I got an advance copy of the first episode of "Bad Astronomer" Phil Plait's new series Bad Universe today, which will air for the first time on the Discovery Channel this coming Sunday at 10 p.m. ET and again at 1 a.m. (as always, check local listings for times). It's been delightful to watch Phil's progress from being a scientist to a blogger to a writer successful enough to quit his job and move wherever the heck he wanted to someone who has his own freaking TV show. Congratulations, Phil! Where are you going next?
So I sat down with my husband this evening to watch the DVD. (I try to have the husband on hand when I watch TV shows I'll be reviewing, as someone who doesn't already know most of the facts or concepts being presented.) Titled "Asteroid Apocalypse," the episode is about the consequences of an asteroid impact, and looks at a few ways we could save ourselves from impending doom.
Bottom line: if the idea of watching Phil Plait and Dan Durda blow lots of different things up in the New Mexico desert sounds like a good time to you, you'll love the show, because there is no lack of explosions. I lost track of how many there were, but there were at least six explosion experiments, all replayed numerous times from various points of view and at various speeds. I'll admit that we got a little tired of all the explosions, and I proposed to my husband that we should have been passing the time with a drinking game (drink every time Phil says "Holy Haleakala" or shows Sydney's picturesque harbor being destroyed in a hypothetical impact. Seriously, Phil, what do you have against Sydney?)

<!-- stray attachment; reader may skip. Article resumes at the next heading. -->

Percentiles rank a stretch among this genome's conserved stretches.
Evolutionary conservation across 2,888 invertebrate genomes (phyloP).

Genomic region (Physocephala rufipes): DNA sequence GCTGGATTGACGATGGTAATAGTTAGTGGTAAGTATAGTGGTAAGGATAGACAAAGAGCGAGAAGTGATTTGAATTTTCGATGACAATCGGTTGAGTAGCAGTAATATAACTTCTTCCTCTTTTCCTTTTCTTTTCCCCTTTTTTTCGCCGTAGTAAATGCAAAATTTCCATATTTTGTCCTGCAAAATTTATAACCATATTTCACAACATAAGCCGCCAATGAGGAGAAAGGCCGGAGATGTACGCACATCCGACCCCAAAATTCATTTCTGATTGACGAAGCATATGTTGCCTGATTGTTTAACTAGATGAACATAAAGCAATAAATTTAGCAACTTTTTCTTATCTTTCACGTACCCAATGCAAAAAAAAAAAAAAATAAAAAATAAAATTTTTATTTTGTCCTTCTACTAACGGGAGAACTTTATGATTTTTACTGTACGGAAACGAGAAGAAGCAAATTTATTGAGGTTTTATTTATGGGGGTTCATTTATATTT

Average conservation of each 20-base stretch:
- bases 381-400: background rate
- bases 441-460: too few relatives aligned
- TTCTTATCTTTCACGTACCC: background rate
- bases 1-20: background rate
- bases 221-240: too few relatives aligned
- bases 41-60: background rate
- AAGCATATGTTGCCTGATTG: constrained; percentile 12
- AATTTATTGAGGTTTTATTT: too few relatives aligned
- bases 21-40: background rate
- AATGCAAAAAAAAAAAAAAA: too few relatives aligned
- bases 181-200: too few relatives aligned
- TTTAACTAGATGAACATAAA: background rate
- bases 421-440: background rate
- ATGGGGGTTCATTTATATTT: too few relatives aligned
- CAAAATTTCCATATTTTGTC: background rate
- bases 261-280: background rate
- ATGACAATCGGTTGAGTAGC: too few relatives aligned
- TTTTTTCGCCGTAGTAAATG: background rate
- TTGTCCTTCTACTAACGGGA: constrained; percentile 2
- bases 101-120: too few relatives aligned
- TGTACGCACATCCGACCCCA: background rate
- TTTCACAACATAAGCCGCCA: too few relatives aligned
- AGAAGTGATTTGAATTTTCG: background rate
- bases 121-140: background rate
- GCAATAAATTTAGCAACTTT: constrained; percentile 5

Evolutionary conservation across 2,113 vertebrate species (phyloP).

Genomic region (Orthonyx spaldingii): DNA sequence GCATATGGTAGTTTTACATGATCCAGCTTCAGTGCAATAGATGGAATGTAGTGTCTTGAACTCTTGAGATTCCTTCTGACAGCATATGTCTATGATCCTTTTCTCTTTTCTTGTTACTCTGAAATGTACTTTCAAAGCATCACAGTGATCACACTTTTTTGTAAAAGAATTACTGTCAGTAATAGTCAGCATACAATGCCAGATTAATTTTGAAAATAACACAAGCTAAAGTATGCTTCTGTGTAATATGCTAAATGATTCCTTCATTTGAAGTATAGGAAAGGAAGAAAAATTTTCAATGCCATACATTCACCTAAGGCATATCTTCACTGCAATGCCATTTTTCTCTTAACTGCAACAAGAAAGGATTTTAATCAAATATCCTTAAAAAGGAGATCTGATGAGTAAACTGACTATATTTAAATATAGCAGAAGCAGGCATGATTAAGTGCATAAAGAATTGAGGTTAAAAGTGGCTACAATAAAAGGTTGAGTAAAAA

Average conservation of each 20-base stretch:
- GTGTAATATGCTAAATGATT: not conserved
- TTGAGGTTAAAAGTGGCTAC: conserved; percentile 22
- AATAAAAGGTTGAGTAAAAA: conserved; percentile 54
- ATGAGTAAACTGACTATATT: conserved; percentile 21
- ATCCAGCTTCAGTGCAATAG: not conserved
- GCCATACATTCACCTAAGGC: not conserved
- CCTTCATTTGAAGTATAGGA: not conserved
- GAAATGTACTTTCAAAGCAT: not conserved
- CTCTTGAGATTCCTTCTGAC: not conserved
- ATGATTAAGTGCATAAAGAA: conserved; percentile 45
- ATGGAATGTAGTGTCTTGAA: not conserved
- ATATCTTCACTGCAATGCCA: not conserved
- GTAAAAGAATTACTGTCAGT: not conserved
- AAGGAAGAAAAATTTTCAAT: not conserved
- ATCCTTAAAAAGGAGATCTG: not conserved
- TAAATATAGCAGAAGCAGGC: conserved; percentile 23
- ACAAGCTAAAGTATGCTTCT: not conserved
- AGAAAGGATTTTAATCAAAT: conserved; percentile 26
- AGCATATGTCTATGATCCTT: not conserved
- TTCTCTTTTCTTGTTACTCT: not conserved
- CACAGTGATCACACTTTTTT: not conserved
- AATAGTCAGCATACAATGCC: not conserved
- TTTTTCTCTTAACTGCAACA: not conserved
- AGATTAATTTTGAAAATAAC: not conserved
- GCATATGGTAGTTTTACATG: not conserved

But there were also some way cool moments. I think my favorite was the slow-mo replay of the very first explosion experiment, where he showed the visible effect of the expanding shock wave, a perfectly hemispherical distortion propagating outward in the air. For his part, my husband was surprised and educated about how we can apply what we learn in laboratory examination of meteorites to understand the composition of asteroids (Phil explained this effectively without ever using the word "spectroscopy" -- awesome job). I wish there had been fewer explosions and more observations -- maybe visits to or at least images of impact craters (bonus points if it wasn't Meteor Crater) or more information about just how many hazardous objects are out there or how fast we're discovering them. There wasn't a single photo of an actual asteroid that has been visited by a spacecraft. And it would have been nice to see a nod to the role amateur astronomers play in discovery, tracking, and followup of these asteroids. I did enjoy seeing JPL's Near Earth Object orbit simulator tool get some serious screen time. And Phil does a terrific job on camera; he comes across very naturally, with lots of enthusiasm.
Hopefully the bounteous explosions will draw in the enormous audience that is enjoyed by successful Discovery shows like Mythbusters, whose style has clearly influenced Bad Universe. Here's a preview -- for this explosion and many more, watch on Sunday! As for subsequent episodes, there's no airtime listed, and Sunday's episode is described on Discovery's as a "Sneak Peek." Stay tuned.